Janet M. Kennedy, Director Market Development, Market Vue Partners
Do you recall the famous line delivered by diminutive actress Zelda Rubenstein as Tangina the spiritualist in "Poltergeist"? After tumultuous and life threatening events she declared "this house is clean," having swept the poltergeist from the home. Or so she thought.
Managing a customer data file can sometimes seem like you are managing poltergeists. Odd bits of information appear where they shouldn’t, unknown characters emerge when files are transferred, or proofs sometimes do not match the end product. Have no fear, the vast majority of data errors are a simple result of human error and/or inconsistent data entry procedures. You can solve most inaccurate data problems by employee training, establishing standardization for data entry and the periodic auditing of your customer file.
Recently I proofed a mailing address file and found a variety of errors that would have negatively impacted the customer’s mailing. There were many records that would have been dropped from the file because the person doing the data entry used improper abbreviations, extra notations, customer comments or skipped the actual street address field. I saw false data because the employee thought typing "XXXX" in each field was the best way to block a customer from getting mailed. The only thing accomplished by entering false data was to artificially boost the possible mail count and add time on the part of the team pulling and proofing the file. The more challenging data entry misuse is the addition of descriptive information in name or address fields like "Janet (do not call)" or "Janet (not this one)". I don’t know who "not this one" is since "that one" was not in the file!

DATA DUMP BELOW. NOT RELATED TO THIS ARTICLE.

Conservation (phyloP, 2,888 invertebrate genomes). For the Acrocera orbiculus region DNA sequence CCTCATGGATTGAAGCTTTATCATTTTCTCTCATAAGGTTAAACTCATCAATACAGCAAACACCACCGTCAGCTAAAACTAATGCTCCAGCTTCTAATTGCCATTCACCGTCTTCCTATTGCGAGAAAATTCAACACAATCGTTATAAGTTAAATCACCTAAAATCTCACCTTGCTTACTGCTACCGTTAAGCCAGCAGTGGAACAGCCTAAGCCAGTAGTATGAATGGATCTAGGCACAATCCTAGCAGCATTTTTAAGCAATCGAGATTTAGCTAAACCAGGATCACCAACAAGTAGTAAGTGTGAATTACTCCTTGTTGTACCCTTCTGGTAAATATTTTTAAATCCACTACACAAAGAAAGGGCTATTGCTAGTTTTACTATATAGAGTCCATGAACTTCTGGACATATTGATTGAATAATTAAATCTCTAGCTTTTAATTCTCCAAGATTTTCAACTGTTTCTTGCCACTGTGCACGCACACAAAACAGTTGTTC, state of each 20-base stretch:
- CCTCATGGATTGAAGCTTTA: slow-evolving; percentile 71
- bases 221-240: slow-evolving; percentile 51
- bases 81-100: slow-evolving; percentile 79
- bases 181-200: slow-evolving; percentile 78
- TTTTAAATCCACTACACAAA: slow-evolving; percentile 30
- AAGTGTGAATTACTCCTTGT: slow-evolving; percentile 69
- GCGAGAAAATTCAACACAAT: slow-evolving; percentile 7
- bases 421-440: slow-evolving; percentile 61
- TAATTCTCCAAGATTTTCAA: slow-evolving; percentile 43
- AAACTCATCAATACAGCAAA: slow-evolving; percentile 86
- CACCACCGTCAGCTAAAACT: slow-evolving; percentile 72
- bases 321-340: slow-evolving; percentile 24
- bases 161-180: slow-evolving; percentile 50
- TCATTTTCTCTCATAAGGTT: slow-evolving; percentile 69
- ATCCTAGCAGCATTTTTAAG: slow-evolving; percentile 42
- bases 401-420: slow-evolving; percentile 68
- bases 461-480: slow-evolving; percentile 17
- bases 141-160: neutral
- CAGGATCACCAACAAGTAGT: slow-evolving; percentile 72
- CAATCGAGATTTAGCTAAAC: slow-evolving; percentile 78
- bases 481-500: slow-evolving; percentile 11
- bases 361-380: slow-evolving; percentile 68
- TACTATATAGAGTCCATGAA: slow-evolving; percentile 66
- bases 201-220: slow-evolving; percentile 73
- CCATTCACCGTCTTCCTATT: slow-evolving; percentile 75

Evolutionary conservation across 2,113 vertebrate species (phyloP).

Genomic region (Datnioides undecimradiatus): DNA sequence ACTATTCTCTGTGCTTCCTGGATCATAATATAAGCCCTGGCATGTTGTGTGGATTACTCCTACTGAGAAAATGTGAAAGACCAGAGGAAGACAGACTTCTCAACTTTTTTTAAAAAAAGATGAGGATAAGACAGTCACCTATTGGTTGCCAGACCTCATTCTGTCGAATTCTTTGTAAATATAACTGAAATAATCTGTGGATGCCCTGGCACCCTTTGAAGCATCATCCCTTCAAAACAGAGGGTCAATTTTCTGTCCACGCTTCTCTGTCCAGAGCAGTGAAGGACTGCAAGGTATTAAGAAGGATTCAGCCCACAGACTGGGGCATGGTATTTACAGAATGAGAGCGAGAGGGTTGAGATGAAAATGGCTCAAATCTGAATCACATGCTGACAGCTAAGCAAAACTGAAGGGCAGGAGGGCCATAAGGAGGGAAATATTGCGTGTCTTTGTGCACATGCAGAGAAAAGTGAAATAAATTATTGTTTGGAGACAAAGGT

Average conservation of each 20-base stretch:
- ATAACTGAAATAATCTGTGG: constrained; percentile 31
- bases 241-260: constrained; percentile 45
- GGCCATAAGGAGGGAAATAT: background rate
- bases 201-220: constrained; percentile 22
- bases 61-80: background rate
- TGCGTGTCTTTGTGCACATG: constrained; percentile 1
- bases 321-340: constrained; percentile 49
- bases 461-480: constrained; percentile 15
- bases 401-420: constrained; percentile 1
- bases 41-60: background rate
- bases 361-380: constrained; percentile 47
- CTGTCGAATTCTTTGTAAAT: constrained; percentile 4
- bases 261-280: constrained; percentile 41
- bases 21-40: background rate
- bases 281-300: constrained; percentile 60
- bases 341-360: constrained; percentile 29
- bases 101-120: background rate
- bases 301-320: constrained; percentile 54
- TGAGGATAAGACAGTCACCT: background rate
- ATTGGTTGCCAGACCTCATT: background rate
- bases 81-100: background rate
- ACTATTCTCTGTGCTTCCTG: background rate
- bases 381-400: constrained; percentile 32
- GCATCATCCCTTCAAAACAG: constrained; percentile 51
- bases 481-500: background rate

Most POS systems have fields set up for additional notes, do not call or other restrictive codes that prevent customers from unwanted contact via one or multiple methods of communication. An essential element of new employee training should cover the importance of clean, accurate data entry. As a courtesy to customers it is also appropriate to spell or use appropriate capitalization in their names such as MacDonald versus Macdonald. As the customers will see their names the way you or your staff have typed them, it’s important to be accurate and use proper capitalization.
Self proofing the customer file may seem an insurmountable task for some companies with thousands if not millions of customer records, but if you are a small business, you cannot afford to ignore your most precious new revenue resource – your own customer database. Pull a printout of your customer data one section at a time. You will be surprised (Amazed? Horrified?) at the inaccuracies or format errors that are keeping you from making a good impression.
Most importantly, never, ever put a personal comment in a field that is not proofed by a human. Mailing to "Janet never happy" Kennedy is bound to haunt you.